When a company lists on the stock exchange, the shareholders gain from the share price appreciation by, for instance, selling those shares to someone else. Is it the same for a Kubera investor? If I buy Rs 10 lakh worth of Kubera shares, how does it go into Kubera?
RR: If you were to buy Kubera shares, it would be literally and metaphorically the same as you buy (any other) shares in the market. It would be a secondary purchase – like one buying Infosys shares. You can also be part of the Kubera story. Our shareholders in Europe have over time built up their positions. This flexibility does not exist for the traditional funds.
Are you planning to raise another fund? There were reports saying that you are planning another $200 million fund.
RR: We are not an active fund raising outfit. When we are done with this fund our ideal desire would be to raise more capital capital into the entity. But we also have other options. We have been approached by several investors, who for whatever reasons cannot make investment in traded funds like ours, and said, “Gosh, only if you had a traditional fund structure it would all make sense.” We are in the midst of finding out whether we want to do that or not.
So you can raise a traditional fund? How will that work, who will be the owner of traditional fund?
RR: There are hybrid structures that exist on the London Stock Exchange, where the listed company owns a small piece of the traditional fund and so on and all are affiliated. Right now we are thinking of these as two very separate entities as and when we get to them. 3i and Candover are like that.
How much of your first fund has been invested so far? What was the size of that fund?
RR: About two-thirds, so we can probably look to make a couple of more investments and then figure out our next pool of capital. The size of the fund was $220 million.
When do you expect to exhaust this fund? How many deals have you made?
RR: We have told our investors that we will be fully invested by 2008. We believe that this is an incredibly good time to invest, so we are just being judicious about where we put our money. We have seven disclosed deals and we have one undisclosed deal which is very small so we are keeping that under the radar for the while.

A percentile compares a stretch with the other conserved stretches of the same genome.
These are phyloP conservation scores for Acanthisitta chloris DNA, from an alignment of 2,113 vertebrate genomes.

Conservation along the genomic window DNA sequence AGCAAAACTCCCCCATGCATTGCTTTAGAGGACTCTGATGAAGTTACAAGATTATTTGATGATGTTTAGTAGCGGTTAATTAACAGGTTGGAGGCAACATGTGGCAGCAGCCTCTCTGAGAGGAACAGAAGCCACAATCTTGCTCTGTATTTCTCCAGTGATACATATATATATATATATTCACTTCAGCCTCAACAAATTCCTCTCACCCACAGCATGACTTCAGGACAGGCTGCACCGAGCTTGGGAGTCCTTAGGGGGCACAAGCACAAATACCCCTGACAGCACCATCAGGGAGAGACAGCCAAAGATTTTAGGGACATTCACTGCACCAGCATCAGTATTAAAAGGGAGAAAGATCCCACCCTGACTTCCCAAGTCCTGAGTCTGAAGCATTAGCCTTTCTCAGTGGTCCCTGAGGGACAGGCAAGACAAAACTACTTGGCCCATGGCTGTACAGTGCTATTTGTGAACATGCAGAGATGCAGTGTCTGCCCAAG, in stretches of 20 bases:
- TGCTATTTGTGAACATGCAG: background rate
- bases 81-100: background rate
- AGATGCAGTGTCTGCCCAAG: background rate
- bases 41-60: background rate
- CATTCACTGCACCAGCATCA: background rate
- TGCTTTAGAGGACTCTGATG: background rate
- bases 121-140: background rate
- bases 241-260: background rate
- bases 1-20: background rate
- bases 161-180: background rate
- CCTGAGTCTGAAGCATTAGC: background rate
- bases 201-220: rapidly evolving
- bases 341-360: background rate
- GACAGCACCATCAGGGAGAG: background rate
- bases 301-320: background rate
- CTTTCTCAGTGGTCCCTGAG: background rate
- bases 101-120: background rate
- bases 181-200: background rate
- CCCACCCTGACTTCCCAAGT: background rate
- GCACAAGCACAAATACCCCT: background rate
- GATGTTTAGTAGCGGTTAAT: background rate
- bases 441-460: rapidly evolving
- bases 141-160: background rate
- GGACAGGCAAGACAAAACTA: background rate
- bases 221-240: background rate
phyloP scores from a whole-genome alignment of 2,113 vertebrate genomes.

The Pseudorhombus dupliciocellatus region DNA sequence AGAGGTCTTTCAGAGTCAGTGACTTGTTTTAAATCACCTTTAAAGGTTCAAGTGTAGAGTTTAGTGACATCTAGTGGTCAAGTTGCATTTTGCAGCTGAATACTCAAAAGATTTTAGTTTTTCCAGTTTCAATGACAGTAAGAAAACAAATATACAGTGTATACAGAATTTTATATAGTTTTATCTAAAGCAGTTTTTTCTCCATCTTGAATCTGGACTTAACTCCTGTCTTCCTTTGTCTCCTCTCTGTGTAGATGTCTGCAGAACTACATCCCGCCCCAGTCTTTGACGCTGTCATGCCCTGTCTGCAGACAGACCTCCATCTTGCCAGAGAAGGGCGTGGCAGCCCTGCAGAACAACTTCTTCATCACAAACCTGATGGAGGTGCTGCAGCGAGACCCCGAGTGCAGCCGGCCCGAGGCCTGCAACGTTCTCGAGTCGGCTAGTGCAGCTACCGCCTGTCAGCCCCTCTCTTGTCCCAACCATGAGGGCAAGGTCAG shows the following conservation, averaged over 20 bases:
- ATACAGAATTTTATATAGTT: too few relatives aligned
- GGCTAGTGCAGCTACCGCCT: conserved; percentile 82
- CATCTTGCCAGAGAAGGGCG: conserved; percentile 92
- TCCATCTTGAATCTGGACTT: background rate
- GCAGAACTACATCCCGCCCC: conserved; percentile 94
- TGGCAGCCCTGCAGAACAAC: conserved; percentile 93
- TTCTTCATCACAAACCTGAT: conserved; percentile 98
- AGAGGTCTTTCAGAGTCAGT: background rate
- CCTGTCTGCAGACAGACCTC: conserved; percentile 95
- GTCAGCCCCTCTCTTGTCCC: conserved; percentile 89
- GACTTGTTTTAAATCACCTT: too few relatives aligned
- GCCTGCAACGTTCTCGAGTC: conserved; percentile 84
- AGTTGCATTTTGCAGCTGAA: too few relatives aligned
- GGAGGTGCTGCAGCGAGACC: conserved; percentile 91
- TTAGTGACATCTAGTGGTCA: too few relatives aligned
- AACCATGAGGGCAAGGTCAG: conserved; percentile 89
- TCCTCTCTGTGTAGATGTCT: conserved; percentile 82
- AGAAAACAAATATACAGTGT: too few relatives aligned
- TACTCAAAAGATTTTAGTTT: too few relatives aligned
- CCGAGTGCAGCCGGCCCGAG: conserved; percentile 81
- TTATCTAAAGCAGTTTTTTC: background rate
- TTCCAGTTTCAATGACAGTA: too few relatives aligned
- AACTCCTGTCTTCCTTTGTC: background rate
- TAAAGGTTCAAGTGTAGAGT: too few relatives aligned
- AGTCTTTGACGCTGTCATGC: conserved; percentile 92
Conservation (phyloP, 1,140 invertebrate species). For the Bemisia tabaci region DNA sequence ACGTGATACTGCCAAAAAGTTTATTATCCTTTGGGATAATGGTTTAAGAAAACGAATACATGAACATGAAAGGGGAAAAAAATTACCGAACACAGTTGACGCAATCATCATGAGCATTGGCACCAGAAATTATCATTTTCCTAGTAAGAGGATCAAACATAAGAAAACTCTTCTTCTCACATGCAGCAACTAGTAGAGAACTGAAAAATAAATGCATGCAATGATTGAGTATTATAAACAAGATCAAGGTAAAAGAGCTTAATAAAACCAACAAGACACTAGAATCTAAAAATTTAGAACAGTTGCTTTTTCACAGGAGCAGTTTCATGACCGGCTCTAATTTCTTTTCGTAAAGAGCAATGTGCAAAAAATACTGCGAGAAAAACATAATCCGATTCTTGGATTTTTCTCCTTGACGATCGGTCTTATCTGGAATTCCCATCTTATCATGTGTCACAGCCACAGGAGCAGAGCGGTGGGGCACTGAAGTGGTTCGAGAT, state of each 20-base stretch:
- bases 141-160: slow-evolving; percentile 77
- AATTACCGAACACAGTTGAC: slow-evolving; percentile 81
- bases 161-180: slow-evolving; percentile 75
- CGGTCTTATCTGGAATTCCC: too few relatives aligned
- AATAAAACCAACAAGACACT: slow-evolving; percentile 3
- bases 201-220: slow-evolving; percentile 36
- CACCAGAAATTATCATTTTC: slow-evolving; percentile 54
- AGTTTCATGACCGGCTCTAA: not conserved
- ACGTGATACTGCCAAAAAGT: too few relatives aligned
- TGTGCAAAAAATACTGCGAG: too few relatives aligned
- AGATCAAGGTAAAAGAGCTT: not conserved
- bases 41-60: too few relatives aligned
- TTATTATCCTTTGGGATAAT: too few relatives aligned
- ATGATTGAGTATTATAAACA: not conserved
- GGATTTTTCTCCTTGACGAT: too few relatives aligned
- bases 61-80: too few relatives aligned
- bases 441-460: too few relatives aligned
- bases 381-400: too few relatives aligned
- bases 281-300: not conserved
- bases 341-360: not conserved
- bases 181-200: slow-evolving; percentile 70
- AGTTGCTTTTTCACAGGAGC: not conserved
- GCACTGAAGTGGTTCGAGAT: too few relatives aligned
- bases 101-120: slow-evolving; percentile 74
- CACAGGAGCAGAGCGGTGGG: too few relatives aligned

All the seven investments are based on the theme of cross-border deal?
RR: Yes. Our fund is a cross-border fund in both directions. We invest in Indian companies that seek to establish a global footprint, we can also invest in US companies that want to use India. All our seven companies are headquartered in India, the reason for that is we see great growth, valuation, equation in India itself versus elsewhere. If that changes, suppose that US becomes a more attractive market, we can use our this fund or we raise a different fund.
What is the kind of share appreciation that you have come across in the last 18 months?
RR: It’s been completely and totally flat. And we feel much better about it this year than we did last year.
Why do you think it has remained flat?
RR: That is the pattern of funds like this. The reason is very straightforward, our stockprice should move pretty closely to our net asset value (NAV), and our NAV is pretty much the cash we have on our balance sheet or the cost of our investments. You will see the NAV appreciating if there is a third party evaluating or analysing the portfolio company’s performance or when there is actually an exit. Until then NAV remains relatively flat. Now for those investors who want to come in and spend time with us and actually analyse the underlying portfolio companies’ performance, they can see what true value is. Accounting rules around NAV are pretty straightforward. The interesting thing that we have been hearing from investors for the last few months is that what that implies is very low volatility. And this is an interesting statistic- the sensex has done a full roundtrip since our listing, it went up 70 per cent and it went down 70 per cent. The investors are valuing the fact that our stock prices are flat.
There are a couple of issues here. One is that a shareholder would not know how Kubera is performing since the share price remains flat. Do they have to wait for exits or are there any analysts tracking you?